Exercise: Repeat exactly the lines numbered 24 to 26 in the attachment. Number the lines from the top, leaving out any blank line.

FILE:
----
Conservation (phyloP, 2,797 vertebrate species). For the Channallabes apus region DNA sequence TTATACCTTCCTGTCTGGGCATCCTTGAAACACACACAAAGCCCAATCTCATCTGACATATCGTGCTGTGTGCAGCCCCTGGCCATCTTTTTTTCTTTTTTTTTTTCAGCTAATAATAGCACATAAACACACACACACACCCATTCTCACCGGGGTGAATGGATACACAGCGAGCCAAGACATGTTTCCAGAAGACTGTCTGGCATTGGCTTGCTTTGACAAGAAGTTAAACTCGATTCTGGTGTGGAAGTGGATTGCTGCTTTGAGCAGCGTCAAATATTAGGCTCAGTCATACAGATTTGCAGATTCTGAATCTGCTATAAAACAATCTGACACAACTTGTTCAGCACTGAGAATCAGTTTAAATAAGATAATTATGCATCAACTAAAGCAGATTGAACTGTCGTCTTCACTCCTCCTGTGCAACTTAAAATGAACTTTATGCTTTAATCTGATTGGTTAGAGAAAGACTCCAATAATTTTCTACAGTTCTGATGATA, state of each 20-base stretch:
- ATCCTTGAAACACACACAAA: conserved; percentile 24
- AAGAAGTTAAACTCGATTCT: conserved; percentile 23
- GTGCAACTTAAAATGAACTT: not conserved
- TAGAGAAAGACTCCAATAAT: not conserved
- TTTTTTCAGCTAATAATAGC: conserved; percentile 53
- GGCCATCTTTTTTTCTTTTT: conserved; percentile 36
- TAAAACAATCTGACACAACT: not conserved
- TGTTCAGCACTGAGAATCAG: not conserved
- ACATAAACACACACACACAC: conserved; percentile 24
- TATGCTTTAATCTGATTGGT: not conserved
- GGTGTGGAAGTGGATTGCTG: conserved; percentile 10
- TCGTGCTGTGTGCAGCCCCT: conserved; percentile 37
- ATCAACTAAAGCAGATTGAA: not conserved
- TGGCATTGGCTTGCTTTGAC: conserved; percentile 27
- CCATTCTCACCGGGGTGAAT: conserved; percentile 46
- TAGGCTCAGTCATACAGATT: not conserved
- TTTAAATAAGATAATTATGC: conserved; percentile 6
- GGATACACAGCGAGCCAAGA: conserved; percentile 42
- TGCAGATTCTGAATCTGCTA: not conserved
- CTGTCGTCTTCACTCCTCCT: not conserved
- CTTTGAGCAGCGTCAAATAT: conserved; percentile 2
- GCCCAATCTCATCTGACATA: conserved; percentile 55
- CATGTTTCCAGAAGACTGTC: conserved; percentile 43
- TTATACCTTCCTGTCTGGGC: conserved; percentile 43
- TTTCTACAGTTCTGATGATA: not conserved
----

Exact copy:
- CATGTTTCCAGAAGACTGTC: conserved; percentile 43
- TTATACCTTCCTGTCTGGGC: conserved; percentile 43
- TTTCTACAGTTCTGATGATA: not conserved